At week 120, the mean Hb from baseline increased by 9.24 g/L in patients with low Hb (n = 42) at baseline, whereas it decreased by 3.74 g/L in patients with normal Hb (n = 144). Similarly, patients with low Hb taking an anti-TNF, biologic DMARD, or non-biologic DMARD at baseline also demonstrated an increase in Hb levels over 10 years (Fig. 2). However, patients with normal Hb showed no to minor changes in Hb levels throughout 10 years.
Hemoglobin over time by current medication at baseline subgroup
Overall, patients with low Hb at baseline reported an increase in mean Hb levels from baseline to 10 years (Fig. 3a–c); a similar trend was noted regardless of class of current medication. Patients with normal Hb at baseline showed steady Hb levels throughout the 10-year study period.
Overall, an improvement in the mean Hb from baseline to month 120 was observed in patients taking non-biologic DMARDs (Fig. 3d–f).
Total sharp score over time: hemoglobin subgroups and current medication at baseline
Total sharp score by hemoglobin subgroups
Overall, the mean TSS at each time point was higher in patients with low Hb at baseline (40.05 vs 21.91) through month 120 (33.32 vs 29.01) compared with patients with normal Hb, respectively (Fig. 4); this was true for both absolute values and the mean change from baseline (Fig. 5). For over 60 months, no to minor improvements in TSS were observed for patients with low Hb taking either an anti-TNF or biologic DMARD; whereas a decrease was observed with non-biologic DMARD use (Fig. 4). A minor increase in TSS was observed for patients with normal Hb taking an anti-TNF or biologic DMARD from month 24 to month 60, whereas TSS was reduced for patients with low and normal Hb taking non-biologic DMARDs. Overall, mean changes in TSS from baseline to 10 years in patients with low Hb (n = 12; 8.38) were greater than for patients with normal Hb (n = 56; 4.53) (Fig. 5). At months 84 and 120, the anti-TNF and biologic DMARD low Hb cohorts consist of the same patients. Patients with low Hb at baseline and currently either on an anti-TNF or biologic DMARD showed no to minor changes in the mean TSS throughout 60 months; however, those on non-biologic DMARD demonstrated reduced TSS. Furthermore, no to minor differences were detected in the mean change in TSS over time by current medication at baseline in patients with normal Hb at baseline (Supplementary Figs. 1 and 2). Moreover, results remained consistent after taking into account age, race (Caucasian vs. other), disease duration, DAS28-CRP, seropositivity, and smoking status using multivariable regression analysis (data not shown).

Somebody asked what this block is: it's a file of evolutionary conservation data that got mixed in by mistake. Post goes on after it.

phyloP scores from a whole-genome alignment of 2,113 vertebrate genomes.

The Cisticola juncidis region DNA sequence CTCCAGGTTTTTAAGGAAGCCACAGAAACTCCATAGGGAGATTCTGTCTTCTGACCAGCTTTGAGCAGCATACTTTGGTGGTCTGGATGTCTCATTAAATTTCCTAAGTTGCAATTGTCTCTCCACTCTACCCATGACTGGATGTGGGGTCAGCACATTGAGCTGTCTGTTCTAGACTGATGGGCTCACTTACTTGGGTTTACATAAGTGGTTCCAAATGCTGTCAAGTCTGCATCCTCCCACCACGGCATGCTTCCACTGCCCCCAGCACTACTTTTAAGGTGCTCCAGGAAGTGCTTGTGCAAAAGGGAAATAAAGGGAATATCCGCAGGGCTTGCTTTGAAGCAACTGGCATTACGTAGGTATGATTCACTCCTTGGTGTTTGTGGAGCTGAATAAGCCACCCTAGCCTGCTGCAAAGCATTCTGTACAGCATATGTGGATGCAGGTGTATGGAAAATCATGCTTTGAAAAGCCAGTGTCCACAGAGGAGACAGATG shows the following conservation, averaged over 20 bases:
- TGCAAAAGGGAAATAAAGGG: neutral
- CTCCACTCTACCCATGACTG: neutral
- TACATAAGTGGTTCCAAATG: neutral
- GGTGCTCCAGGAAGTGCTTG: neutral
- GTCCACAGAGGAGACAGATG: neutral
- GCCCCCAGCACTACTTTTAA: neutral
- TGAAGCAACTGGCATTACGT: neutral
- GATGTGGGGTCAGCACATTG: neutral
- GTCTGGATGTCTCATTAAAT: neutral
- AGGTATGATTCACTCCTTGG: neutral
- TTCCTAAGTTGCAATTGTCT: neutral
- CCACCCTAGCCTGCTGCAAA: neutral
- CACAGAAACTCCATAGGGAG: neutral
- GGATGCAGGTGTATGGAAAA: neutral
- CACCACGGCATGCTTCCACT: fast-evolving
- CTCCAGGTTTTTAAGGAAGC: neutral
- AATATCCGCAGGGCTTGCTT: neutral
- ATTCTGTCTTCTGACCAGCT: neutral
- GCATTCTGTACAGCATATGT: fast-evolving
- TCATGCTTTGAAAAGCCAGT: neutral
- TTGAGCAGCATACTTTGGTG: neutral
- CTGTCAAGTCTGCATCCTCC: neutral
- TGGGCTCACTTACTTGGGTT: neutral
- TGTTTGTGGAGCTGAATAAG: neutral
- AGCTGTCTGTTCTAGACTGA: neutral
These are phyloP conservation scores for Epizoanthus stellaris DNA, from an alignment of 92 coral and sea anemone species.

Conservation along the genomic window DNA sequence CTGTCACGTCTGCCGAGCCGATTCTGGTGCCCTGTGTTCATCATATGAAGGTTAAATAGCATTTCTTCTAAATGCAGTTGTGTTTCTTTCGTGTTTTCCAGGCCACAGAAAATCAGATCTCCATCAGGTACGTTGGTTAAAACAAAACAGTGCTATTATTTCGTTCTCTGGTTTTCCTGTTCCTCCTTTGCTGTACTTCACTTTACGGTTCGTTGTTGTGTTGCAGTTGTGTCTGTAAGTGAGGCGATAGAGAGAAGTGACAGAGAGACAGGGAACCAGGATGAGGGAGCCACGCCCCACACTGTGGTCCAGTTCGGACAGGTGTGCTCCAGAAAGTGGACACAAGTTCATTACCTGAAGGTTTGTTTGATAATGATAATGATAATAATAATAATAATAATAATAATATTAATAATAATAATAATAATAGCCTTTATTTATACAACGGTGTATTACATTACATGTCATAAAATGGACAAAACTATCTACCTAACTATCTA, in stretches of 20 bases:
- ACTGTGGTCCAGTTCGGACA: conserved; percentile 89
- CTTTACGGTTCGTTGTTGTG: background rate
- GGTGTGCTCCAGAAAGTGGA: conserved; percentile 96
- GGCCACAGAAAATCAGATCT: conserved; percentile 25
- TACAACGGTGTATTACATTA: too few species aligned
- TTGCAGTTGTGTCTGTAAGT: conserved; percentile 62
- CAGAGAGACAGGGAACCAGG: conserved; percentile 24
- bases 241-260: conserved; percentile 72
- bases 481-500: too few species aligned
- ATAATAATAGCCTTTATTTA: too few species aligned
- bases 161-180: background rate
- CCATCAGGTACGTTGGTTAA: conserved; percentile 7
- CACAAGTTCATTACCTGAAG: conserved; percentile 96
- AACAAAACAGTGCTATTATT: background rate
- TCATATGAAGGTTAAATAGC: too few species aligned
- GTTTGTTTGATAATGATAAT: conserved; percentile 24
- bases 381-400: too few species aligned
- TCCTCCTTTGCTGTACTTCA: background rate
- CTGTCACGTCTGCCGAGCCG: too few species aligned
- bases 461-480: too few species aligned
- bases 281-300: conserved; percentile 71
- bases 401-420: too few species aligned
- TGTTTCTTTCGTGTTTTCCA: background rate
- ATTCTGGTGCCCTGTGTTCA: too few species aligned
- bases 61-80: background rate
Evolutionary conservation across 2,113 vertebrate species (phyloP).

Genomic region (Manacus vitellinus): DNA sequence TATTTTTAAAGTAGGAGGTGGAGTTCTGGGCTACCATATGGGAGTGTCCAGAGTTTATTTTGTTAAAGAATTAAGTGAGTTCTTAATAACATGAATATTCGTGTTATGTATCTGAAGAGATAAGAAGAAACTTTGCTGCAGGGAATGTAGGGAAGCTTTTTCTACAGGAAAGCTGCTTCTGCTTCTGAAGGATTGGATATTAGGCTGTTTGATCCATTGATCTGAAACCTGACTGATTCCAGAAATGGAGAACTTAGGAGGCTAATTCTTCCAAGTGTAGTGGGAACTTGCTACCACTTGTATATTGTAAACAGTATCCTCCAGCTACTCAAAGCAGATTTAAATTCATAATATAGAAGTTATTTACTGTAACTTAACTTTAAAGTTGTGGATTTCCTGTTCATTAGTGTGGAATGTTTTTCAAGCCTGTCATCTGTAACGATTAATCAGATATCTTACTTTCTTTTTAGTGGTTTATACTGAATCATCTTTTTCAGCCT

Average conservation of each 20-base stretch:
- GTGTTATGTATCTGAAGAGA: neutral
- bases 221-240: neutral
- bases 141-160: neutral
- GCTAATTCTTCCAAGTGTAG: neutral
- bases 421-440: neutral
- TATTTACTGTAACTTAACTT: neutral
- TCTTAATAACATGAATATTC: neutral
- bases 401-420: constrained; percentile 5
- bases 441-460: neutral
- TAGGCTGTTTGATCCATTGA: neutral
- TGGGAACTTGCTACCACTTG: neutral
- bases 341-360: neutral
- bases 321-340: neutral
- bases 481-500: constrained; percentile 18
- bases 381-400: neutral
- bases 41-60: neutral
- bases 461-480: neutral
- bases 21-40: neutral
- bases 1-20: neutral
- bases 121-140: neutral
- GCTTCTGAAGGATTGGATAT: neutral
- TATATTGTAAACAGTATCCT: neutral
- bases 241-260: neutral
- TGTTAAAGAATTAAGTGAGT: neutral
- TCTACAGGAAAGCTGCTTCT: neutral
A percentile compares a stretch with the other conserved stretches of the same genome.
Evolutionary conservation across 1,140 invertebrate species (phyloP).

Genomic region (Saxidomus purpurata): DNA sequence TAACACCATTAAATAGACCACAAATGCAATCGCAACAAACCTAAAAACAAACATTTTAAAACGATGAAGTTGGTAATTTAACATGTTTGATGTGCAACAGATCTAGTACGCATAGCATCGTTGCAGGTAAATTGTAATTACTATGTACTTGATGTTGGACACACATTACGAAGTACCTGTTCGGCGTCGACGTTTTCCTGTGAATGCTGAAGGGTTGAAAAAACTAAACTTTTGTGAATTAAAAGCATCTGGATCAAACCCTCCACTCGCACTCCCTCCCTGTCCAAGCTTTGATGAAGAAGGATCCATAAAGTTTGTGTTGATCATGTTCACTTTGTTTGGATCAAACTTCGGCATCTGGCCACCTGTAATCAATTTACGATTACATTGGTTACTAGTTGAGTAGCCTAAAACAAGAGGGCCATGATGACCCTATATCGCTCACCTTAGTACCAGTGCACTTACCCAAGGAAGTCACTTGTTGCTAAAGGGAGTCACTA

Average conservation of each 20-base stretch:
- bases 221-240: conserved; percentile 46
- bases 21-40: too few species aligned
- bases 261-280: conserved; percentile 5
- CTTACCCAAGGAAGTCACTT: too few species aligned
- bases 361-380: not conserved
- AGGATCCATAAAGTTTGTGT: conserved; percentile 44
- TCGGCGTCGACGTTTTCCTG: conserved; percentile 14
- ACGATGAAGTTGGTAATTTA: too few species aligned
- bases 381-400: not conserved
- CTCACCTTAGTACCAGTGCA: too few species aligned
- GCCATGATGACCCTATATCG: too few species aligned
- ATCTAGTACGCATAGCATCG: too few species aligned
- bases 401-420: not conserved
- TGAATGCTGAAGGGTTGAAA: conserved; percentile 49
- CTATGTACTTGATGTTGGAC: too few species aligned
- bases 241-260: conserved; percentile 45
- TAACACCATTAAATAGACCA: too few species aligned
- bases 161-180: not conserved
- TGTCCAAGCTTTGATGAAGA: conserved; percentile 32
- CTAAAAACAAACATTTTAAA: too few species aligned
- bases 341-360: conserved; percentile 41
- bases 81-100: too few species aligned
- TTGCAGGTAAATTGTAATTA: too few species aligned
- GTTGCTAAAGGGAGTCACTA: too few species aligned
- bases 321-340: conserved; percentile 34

The BRASS registry data reveal that low Hb could be an independent and important factor associated with radiographic progression/damage and may be used to monitor chronic conditions, such as RA. Our observations are in line with a previously published study, which showed that anemia is independently associated with radiographic progression in RA and may be involved in the subclinical inflammation of RA .
Throughout 10 years, patients with low Hb continued to have lower Hb and greater radiographic progression than patients with normal Hb. Post hoc analyses of the PREMIER trial data reported that MTX-treated RA patients with low Hb levels were significantly associated with faster radiographic progression/damage over a 2-year study period ; also the study suggested that low Hb was a valuable DAS28-CRP-independent indicator of joint damage progression. We also observed that patients with low Hb demonstrated a greater increase in the mean Hb levels over time compared with patients with normal Hb; the same was observed regardless of class of medication. Hashimoto et al.  reported that RA patients treated with tocilizumab showed a greater improvement in low Hb levels, whereas the change in the CDAI was a predictor of Hb change. A pooled analysis from three large randomized clinical trials reported a better response to anti-TNF (infliximab + MTX) in terms of normalization of Hb levels in RA patients with anemia at baseline . Likewise, improvement in the iron-related parameters, such as mean Hb, serum iron, and mean corpuscular volume, in RA patients with anemia (mean Hb: 11.3 g/dL) has been reported after tocilizumab treatment [13, 14].
In the current study, patients with low Hb had a greater TSS than patients with normal Hb, indicating greater radiographic progression throughout 10 years. Similarly, a population-based longitudinal real-world study reported the link between anemia and disease activity, medications, and radiographic progression in comparison with non-anemic counterparts. This study demonstrated that radiographic progression rates were increasing with the severity of anemia, and this effect was maintained in subgroups of patients treated with anti-TNF or corticosteroids, without non-selective NSAIDs . Furthermore, greater disease severity and risk of comorbidities were observed in patients with low Hb compared with patients with normal Hb enrolled in the registry (n = 10,397) .